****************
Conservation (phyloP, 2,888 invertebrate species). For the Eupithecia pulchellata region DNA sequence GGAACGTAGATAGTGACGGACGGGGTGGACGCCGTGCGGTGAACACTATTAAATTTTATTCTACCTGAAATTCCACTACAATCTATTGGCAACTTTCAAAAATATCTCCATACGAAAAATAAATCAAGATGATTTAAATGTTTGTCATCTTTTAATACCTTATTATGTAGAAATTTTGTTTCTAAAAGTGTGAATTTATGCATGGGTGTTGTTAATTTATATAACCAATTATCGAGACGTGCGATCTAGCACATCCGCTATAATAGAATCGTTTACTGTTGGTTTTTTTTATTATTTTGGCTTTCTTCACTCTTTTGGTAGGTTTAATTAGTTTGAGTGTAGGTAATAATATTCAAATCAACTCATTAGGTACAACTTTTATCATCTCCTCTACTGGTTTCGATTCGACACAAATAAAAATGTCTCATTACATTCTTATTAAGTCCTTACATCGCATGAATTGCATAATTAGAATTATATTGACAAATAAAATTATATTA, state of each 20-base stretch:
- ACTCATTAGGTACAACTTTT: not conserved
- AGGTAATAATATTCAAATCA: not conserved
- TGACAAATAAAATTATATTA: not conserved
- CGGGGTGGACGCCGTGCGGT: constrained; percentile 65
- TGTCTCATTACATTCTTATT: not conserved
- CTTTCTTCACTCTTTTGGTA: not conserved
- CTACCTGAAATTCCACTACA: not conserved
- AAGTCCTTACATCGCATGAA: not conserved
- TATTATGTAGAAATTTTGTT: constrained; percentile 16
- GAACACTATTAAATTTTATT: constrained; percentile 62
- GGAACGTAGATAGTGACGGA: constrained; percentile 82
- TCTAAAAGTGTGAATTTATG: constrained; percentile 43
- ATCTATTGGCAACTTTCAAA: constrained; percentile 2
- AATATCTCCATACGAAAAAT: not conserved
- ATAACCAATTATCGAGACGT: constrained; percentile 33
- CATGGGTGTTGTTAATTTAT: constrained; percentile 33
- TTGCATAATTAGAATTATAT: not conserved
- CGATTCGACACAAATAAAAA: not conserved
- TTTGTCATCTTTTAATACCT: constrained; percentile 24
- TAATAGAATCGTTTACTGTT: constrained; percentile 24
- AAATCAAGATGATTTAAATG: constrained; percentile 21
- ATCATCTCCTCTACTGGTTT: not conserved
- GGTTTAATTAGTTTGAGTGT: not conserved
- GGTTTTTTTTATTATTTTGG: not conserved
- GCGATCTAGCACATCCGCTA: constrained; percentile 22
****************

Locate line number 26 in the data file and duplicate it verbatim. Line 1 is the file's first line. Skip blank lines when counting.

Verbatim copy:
- GCGATCTAGCACATCCGCTA: constrained; percentile 22